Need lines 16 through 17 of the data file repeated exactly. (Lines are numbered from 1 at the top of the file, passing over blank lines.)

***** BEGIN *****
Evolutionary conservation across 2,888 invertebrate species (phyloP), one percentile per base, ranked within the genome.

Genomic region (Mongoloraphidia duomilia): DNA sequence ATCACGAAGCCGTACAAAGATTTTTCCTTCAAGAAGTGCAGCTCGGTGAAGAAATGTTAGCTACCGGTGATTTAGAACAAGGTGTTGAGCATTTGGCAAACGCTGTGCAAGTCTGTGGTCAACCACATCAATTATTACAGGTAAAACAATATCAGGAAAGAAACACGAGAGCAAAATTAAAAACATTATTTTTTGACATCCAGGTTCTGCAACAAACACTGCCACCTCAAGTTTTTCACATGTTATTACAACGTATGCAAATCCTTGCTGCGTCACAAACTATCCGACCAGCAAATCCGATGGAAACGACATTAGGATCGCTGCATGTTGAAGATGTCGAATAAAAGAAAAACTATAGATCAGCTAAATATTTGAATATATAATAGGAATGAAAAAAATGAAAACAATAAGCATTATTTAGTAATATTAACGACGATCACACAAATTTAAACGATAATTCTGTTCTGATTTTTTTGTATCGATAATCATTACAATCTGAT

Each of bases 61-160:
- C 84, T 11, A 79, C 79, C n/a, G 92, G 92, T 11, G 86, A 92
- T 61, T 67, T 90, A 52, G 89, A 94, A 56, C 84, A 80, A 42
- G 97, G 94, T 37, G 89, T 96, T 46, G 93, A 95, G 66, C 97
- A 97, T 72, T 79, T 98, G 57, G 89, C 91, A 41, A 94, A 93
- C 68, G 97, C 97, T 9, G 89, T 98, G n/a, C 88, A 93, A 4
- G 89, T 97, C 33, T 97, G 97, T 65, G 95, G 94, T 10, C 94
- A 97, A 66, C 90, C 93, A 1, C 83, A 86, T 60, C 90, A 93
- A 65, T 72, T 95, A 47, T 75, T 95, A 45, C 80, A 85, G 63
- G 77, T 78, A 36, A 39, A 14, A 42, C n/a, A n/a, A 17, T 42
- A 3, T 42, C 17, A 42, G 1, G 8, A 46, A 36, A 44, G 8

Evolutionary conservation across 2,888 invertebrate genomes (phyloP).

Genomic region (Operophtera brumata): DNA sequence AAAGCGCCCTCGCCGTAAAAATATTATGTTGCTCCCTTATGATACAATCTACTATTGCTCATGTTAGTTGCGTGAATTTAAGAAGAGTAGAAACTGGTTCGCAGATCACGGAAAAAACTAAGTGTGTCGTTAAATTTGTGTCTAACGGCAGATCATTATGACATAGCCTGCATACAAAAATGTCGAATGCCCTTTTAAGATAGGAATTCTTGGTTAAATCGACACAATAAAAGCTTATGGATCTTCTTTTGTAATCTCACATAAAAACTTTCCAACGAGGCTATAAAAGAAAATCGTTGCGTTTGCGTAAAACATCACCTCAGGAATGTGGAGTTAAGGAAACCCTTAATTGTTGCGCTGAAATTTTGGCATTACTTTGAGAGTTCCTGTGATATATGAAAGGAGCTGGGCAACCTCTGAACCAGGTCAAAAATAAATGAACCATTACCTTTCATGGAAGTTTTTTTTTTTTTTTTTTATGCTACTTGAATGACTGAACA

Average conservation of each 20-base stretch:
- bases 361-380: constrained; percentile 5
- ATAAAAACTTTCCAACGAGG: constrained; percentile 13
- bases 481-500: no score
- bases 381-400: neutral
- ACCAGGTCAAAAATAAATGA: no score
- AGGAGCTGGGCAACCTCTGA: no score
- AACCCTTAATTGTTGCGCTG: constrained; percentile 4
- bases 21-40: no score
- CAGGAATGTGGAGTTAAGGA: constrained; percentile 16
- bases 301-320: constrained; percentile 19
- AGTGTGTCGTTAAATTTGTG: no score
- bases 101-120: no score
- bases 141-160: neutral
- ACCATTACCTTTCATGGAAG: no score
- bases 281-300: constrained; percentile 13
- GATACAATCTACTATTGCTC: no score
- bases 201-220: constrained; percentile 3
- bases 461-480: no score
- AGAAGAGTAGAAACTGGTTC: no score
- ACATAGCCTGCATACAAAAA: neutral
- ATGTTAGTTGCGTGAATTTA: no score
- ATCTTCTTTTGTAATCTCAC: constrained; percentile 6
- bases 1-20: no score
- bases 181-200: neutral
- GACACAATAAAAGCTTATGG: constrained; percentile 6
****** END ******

Average conservation of each 20-base stretch:
- bases 361-380: constrained; percentile 5